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  6. "travel teaches each of us to temper our expectations"

    Yes, yes, and YES! It seems like there is simply no way you can plan everything out. Simply ain't gonna happen.

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  7. The photos are amazing, you are so blessed to have seen some amazing things!

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    1. We sure are! But more importantly we take away from those things so many amazing lessons:)

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  8. Great advice. I still think you are brave though. We have not taken our kids overseas yet so your stories are encouraging. Your kids are getting such a wonderful childhood! You are giving them these lessons first hand..and not out of a text book. Hey, you can use old textbooks as toilet paper if you have to ; )

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    1. Thanks so much! We don;t feel brave but I guess it just depends on where you are coming from:) I will not admit nor deny the fact that a page in a book was used for TP in the past:)

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  9. I'm surprised you didn't mention how much travel makes you appreciate a good salad!!!

    Travel certainly does make you appreciate a clean bathroom, especially with kids. Love your profound toilet paper lesson. I remember in that first year when our daughter was at that toilet training stage where she couldn't hold on for long our "leave the house rule in Asia" was always have toilet paper and know where the next toilet was ... or know what that culture's attitude was towards little kids peeing on a tree in public. See that's one cultural lesson I never really expected to be learning through travel with kids!

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  10. I just carry lots of packets of tissues - they fit in my bag better!! Appreciation of a good pizza or a clean toilet - possibly the most important things to find while travelling! My kids will definitely second that notion!!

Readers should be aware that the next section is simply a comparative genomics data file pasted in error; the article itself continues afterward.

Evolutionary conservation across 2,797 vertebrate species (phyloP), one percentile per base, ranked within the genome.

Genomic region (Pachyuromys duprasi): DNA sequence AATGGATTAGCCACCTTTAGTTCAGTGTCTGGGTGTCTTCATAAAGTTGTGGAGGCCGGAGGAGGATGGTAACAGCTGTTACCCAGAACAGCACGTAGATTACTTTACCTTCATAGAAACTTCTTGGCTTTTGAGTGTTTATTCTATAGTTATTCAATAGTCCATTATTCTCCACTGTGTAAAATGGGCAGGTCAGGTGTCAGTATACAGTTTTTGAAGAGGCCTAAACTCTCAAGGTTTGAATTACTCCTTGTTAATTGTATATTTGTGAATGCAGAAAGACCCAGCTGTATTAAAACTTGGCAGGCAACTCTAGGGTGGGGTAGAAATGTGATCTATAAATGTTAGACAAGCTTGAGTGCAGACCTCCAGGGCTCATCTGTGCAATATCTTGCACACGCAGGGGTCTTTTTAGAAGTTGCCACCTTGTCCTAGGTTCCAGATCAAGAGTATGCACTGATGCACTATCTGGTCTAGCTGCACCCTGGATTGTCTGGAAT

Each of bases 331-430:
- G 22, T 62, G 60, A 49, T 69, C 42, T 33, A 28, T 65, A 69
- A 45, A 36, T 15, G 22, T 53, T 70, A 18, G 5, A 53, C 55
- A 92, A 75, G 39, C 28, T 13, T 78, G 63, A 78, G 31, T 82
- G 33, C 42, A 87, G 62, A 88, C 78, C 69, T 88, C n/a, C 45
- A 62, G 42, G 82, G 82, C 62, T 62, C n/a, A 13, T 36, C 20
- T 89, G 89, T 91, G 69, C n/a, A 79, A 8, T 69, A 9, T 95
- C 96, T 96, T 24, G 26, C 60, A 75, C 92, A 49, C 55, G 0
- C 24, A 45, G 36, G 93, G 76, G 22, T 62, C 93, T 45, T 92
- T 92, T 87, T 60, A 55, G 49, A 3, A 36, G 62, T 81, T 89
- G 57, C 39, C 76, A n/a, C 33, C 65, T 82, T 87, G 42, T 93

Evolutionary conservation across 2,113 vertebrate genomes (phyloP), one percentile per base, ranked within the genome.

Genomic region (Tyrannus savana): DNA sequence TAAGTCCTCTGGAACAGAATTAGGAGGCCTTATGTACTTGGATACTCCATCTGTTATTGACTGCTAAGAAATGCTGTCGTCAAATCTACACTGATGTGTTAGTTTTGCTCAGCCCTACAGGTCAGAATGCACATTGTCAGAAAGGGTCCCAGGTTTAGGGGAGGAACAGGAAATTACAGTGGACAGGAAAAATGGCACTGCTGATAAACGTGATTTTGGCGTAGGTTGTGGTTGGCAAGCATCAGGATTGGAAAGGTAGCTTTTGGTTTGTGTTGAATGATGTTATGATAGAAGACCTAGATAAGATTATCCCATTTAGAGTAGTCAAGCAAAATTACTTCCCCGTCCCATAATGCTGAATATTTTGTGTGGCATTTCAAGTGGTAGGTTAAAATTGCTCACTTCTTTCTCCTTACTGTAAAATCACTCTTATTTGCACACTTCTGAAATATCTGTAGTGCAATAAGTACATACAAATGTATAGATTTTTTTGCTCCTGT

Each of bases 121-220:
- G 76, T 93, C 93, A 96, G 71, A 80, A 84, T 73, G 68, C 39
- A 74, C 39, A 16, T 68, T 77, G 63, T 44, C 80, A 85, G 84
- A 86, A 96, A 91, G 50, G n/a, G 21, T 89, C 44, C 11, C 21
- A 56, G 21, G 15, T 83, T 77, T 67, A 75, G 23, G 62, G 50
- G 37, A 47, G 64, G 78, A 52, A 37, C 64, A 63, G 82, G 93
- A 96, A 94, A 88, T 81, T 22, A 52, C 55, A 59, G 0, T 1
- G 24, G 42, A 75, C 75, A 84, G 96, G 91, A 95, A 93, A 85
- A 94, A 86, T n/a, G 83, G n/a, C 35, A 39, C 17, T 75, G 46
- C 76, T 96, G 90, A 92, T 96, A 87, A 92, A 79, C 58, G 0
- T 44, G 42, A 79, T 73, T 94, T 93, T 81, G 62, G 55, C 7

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  11. Thanks so much for this post and for your links. My husband and I dream of becoming a nomadic family like yours. Our kids are currently 2, 9, and 10. We are unschoolers. Just a practical question I have is:
    How do you pay for your travels?
    Another question that came to mind is "what do you do when the kids get sick?" I always think about how nice having a home is at times when sickness hits.
    Thanks again for your blogging. Your example is an inspiration to me.
    Anna from Minnesota

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    1. Thanks Anna. We both work so that funds our tarveling. It is actually quite a bit cheaper then staying still. We live a pretty simple life and can tolerate living with far less then most people I think. We both run blogs about what we are passionate about and it's enough for us:)

      As for the kids being sick, we have been pretty fortunate in that they do not get sick often. But when they are, really they just want mom and since I am always there it works out fine. We carry aroud a good first aid kit but have found that every country has decent healthcare and supplies available everywhere. I was a nurse also which I think may help my confidence.

      Feel free to email me anytime with questions:) bohemiantravelers@gmail.com

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  12. Excellent post - I love the learning to 'embrace the unknown' idea. Definitely what we hope to happen when we set off. :)

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    1. Thanks so much! It will happen, almost no way to stop it!

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  13. Another awesome post.
    Very well said.
    Keep it up.

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  14. Great advice! Being prepared (were you ever a Boy Scout?) is my favorite bit of advice!

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    1. You mean "girl" scout right?:) lol Thanks!

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  15. I guess you need a bit of attitude to travel right, this article is certainly inspiring!

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  16. I guess you need a bit of attitude to travel right, this article is certainly inspiring!

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  18. I truly loved this kind of post, if I have your permission should i duplicate this post to my personal blog and share it with other people too.

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    1. No problem at all, just please leave the original links as well as a link to this site. Thanks!